Guy Mouminoux (13 January 1927 – 11 January 2022), known by the pseudonym Guy Sajer, was a French writer and cartoonist who is best known as the author of the Second World War memoir Le Soldat Oublié (1965, translated as The Forgotten Soldier), which recounts his experience serving in the Wehrmacht on the Eastern Front from 1942 to 1945, in the elite Großdeutschland Division. After the war, Mouminoux had a long career as a cartoonist, writing and illustrating under his real name, and also under the pen names Dimitri, and Dimitri Lahache.

Guy Sajer
Born(1927-01-13)13 January 1927
Paris, France
Died11 January 2022(2022-01-11) (aged 94)
NationalityFrench
Other namesGuy Mouminoux, Dimitri Lahache
Occupationwriter, comic book artist
Known forWrote memoir about being a Frenchman conscripted into the German Army, to fight on the Eastern Front

Early lifeEdit

Guy Mouminoux was born in Paris on 13 January 1927, the son of a French father and an Alsatian German mother whose maiden name was Sajer. He was raised in Alsace, which was effectively annexed by Germany in 1940 following the Fall of France. According to his autobiography The Forgotten Soldier, Sajer joined the Wehrmacht in 1942, aged 16. "My parents were country people, born hundreds of miles apart, a distance filled with difficulties. There were two flags for me to honour. I entered the service, dreamed and hoped. I also knew cold and fear in places never seen by Lili Marlene".[1]

World War IIEdit

Mouminoux wrote about his experience on the Eastern Front during World War II in his book Le Soldat Oublié (The Forgotten Soldier), published in 1965, more than 20 years after the events it describes, under the pseudonym Guy Sajer. The author states that he was an inhabitant of Alsace drafted into the German Wehrmacht at age 16, in 1942, and that he fought in the elite Großdeutschland Division during World War II, taking his mother's name so as to blend in better with his German comrades.

The accuracy and authenticity of the book have been disputed by some historians, who argue that the book is not a completely factual account, but rather a romanticised novel - a roman à clef.[2] Some of the details in the book, such as the precise location of regimental insignia, are incorrect, while others are impossible to verify due to the lack of surviving witnesses or official documents, most of which were destroyed during or after the war.[3]

In a later interview, the author recalled: "It's a story... of a man forced to do things he did not want to do. When Alsace, where I lived, was annexed by Germany, I was 13 years old. From a youth camp in Strasbourg, I moved to a youth camp in Kehl, Germany. We dreamed of being real soldiers... I found myself in the Wehrmacht, the German army. What would you have me do? As a deserter, I would have been shot...We trailed in the mud, we did not sleep and we were afraid, it was terror. But I do not regret anything, I'm glad I knew it, even if it was very hard".[4]

Career as comic artistEdit

After the war, Mouminoux worked extensively in comics published for the Franco-Belgian market under his real name, and also a variety of pseudonyms: "Lahache", "Dimitri Lahache" and just "Dimitri". Mouminoux's comics often include the theme of war and plenty of black humor.[5]

He made his debut as a comic artist in 1946, working extensively in the 1950s and 1960s for the French magazine Cœurs Vaillants and its two spin-offs from Catholic publisher Fleurus, creating comics of a mostly historical nature, inspired by his predecessor Jijé.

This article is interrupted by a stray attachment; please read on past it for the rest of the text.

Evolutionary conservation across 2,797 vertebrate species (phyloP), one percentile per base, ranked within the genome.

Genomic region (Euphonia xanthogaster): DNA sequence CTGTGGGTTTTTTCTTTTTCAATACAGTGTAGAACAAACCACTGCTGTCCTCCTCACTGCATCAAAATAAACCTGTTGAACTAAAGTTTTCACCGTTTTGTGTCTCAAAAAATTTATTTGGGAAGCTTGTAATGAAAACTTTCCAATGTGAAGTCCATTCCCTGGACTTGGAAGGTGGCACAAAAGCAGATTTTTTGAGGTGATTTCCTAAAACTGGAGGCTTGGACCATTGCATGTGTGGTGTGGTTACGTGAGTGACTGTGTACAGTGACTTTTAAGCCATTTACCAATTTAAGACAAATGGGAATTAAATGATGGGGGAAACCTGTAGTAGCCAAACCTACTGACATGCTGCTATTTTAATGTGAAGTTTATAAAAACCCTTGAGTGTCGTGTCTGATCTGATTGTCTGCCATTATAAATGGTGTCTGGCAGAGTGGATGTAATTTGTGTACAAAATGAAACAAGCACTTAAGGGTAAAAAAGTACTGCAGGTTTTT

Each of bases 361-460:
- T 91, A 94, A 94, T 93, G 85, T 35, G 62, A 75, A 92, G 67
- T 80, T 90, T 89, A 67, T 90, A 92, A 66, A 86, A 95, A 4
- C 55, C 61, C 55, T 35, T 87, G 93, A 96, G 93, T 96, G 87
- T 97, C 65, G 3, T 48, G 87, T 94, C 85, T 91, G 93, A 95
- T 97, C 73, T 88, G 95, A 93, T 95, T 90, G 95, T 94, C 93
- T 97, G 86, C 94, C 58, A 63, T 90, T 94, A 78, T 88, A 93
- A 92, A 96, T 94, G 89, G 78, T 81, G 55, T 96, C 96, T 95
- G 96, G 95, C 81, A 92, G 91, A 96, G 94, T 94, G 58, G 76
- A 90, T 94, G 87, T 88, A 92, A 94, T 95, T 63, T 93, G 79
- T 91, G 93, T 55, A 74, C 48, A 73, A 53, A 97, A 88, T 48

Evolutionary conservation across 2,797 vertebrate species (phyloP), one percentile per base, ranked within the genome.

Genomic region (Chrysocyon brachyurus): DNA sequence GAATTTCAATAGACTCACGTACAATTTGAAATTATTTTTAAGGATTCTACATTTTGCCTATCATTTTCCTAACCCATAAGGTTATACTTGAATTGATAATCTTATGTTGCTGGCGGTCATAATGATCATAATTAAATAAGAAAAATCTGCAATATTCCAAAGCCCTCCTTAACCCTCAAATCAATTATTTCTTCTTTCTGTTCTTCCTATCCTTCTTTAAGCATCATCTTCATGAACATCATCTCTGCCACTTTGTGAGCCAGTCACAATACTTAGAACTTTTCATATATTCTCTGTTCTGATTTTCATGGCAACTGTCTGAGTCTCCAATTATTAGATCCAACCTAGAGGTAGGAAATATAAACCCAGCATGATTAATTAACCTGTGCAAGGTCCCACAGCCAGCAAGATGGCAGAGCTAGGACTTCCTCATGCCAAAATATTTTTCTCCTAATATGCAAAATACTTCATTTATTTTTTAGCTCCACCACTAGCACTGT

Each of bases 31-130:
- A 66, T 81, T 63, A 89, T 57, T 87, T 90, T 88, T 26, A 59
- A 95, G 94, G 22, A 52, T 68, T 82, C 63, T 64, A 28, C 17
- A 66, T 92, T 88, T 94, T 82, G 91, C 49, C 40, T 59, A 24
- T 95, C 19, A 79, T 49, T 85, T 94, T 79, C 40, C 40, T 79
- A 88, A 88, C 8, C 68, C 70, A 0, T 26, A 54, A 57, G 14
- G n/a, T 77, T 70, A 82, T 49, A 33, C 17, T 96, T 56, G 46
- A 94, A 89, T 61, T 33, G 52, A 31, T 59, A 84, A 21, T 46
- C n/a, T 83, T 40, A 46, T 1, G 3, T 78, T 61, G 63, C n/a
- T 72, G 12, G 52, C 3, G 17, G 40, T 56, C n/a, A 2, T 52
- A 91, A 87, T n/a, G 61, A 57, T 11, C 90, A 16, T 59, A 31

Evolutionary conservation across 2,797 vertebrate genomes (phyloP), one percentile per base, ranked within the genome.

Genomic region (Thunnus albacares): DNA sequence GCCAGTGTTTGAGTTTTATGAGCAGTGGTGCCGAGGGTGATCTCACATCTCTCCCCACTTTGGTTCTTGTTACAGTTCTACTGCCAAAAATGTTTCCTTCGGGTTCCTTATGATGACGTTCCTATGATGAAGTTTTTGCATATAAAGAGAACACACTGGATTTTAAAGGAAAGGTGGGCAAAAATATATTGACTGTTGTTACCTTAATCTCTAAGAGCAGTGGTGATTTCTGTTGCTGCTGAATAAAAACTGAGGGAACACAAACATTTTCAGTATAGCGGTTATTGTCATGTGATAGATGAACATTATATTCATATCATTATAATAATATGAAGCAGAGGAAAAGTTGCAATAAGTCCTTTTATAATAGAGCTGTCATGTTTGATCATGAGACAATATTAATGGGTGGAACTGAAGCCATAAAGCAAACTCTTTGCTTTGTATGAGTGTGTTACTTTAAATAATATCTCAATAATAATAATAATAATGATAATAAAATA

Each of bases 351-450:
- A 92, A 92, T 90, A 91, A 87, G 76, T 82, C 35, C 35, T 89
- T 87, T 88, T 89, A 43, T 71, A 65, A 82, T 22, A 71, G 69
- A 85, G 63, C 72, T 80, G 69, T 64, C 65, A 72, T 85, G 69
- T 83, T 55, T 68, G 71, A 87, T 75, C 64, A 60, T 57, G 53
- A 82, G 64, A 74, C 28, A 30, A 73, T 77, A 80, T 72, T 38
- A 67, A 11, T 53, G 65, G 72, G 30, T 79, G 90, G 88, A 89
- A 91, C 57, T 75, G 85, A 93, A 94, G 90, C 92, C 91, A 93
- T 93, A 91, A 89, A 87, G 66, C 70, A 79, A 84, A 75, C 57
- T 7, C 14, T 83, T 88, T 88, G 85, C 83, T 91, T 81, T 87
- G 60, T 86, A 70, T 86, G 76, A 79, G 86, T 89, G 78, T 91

For Fleurus, he co-illustrated two educational books together with younger colleague and future French comic great Jean Giraud, who was also employed at the publisher as comic artist in the period 1956-1958.[6]

After a couple of early editorial illustrations, Mouminoux followed his colleague into the employ of publisher Dargaud in the 1960s, where he created several humoristic comics for its magazine Pilote aside from providing additional illustrations for the editorials.[7] He also befriended his earlier role model Jijé, and became assistant on the adventure Jean Valhardi series.

The publication of The Forgotten Soldier in 1965 brought Mouminoux success as a writer, but also cost him his job as a comic artist. "It allowed me to live for years. [But] If I chose to publish my novel under a pseudonym [it] was precisely not to mix everything... Now everyone knows it's me, but at the time, I was furious. I got fired from Pilote because of that."[4]

In May 2000 Mouminoux published a comic book account of the Battle of Kursk, again drawing on his personal experiences in WW2, titled Kursk: Tourmente d'Acier, under his pen name Dimitri.[8]

Later life and deathEdit

He died on 11 January 2022, at the age of 94.[9]

BibliographyEdit

BiographyEdit

  • Le soldat oublié by Guy Sajer (1965) ISBN 2-221-03739-1

Comic albums[10]Edit

ReferencesEdit

  1. ^ Author's preface, Le Soldat Oublie
  2. ^ The Forgotten Soldier.- Fiction or Fact? Edwin L. Kennedy, Jr Retrieved 13 September 2019
  3. ^ Douglas Nash at www.custermen.net Retrieved 13 September 2019
  4. ^ a b Interview with "Dimitri" (Guy Sajer) (in French) Retrieved 11 September 2019
  5. ^ Guy Mouminoux on the Lambiek Comiclopedia.
  6. ^ "Hommes et cavernes" (1957, OCLC 300051389), and "Amérique an mille" (1959, OCLC 936885225); Such was the influence of Jijé's on contemporary French comic artists, that Mouminoux's work can only be identified because he did not sign his work, whereas Giraud did.
  7. ^ "Guy Mouminoux (Dimitri Lahache) dans Pilote", BDoubliées.com (in French)
  8. ^ Kursk: Tourmente d'Acier at www.glenat.com Retrieved 13 September 2019
  9. ^ "Guy Mouminoux (94) overleden". stripspeciaalzaak.be (in Dutch). 12 January 2022. Retrieved 13 January 2022.
  10. ^ "Dimitri", Bedetheque.com, French grand comic database (in French)

External linksEdit